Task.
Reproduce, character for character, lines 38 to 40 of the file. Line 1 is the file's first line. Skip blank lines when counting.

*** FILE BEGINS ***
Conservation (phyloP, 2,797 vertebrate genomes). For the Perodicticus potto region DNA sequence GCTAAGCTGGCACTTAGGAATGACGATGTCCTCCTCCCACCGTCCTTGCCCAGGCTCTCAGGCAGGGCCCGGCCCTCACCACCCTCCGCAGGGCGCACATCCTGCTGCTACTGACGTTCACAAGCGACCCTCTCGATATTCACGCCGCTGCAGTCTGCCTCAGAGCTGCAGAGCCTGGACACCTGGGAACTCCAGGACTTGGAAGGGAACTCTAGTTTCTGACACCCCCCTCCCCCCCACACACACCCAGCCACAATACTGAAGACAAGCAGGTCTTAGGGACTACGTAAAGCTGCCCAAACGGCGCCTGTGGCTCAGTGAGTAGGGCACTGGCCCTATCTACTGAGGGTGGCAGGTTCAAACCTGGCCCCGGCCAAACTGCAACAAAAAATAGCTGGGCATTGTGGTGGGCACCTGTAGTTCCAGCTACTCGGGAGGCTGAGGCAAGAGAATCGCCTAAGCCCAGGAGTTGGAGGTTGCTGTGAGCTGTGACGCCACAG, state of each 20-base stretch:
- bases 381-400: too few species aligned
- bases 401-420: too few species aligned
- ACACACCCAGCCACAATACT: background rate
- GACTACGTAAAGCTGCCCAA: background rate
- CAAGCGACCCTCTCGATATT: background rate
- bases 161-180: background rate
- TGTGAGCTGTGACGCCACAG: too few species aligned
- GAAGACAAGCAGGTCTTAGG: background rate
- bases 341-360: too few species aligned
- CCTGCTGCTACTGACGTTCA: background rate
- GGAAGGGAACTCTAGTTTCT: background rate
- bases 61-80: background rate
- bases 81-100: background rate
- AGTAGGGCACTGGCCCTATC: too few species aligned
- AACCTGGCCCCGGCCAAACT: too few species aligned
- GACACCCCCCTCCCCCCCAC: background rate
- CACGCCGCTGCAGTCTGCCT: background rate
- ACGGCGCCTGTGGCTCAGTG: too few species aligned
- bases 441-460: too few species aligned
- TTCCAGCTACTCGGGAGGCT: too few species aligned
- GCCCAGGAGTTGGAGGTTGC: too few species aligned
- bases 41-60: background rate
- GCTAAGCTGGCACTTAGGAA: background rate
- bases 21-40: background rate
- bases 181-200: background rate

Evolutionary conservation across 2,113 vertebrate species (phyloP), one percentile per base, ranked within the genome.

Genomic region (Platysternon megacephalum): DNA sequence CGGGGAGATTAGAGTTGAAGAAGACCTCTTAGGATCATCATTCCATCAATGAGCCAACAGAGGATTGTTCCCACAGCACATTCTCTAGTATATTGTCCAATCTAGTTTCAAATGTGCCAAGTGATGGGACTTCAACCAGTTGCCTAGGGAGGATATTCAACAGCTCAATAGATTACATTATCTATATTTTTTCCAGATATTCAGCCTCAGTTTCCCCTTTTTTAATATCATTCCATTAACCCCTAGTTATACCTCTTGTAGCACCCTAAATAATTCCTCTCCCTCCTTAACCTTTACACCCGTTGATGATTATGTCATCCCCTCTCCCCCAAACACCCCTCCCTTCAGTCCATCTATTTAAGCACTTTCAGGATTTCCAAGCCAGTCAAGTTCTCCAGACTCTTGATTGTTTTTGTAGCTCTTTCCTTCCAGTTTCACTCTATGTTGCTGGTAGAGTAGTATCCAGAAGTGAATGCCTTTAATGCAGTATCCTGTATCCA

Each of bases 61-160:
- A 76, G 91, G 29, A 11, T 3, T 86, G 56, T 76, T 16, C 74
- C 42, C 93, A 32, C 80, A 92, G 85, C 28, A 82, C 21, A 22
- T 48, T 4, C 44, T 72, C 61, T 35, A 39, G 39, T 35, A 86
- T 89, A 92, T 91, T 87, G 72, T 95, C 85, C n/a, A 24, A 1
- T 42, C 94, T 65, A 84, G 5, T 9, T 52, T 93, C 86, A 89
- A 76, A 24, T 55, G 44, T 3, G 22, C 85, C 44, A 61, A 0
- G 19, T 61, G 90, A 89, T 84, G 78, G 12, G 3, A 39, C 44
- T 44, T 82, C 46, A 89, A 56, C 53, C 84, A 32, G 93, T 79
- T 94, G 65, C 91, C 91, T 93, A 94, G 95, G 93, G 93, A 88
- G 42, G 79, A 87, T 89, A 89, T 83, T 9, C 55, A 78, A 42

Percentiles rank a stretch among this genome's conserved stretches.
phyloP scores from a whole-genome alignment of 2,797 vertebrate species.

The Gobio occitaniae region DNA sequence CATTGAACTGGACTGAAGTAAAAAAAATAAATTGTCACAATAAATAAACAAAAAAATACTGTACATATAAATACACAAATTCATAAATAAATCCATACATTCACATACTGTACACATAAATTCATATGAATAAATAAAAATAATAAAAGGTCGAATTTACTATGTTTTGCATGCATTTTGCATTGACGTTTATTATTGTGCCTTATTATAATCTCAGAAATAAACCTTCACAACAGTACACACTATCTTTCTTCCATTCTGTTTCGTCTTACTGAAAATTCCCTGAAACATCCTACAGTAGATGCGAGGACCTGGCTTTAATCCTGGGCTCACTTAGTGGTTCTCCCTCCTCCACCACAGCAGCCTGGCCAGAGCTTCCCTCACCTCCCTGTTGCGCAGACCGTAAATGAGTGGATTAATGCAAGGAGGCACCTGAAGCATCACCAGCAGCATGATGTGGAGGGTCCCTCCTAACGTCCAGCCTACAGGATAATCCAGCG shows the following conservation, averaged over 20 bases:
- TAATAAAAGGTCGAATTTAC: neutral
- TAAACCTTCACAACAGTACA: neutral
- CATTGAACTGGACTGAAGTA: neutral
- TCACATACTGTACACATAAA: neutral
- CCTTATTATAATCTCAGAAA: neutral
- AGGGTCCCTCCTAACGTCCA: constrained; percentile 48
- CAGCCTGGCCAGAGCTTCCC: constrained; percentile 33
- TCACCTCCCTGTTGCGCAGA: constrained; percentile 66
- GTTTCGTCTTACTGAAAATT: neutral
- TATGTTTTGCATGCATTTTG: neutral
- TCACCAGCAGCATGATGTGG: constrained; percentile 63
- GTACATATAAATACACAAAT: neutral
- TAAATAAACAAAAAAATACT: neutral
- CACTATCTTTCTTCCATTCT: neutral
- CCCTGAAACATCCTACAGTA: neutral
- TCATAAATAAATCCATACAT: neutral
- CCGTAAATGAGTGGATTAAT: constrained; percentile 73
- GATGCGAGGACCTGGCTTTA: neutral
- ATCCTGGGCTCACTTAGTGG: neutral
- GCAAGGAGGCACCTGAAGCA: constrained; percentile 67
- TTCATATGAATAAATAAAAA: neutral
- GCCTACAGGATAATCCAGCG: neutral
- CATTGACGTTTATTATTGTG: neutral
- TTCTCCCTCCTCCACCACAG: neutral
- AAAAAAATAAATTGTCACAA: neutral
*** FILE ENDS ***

- T 94, G 65, C 91, C 91, T 93, A 94, G 95, G 93, G 93, A 88
- G 42, G 79, A 87, T 89, A 89, T 83, T 9, C 55, A 78, A 42

Percentiles rank a stretch among this genome's conserved stretches.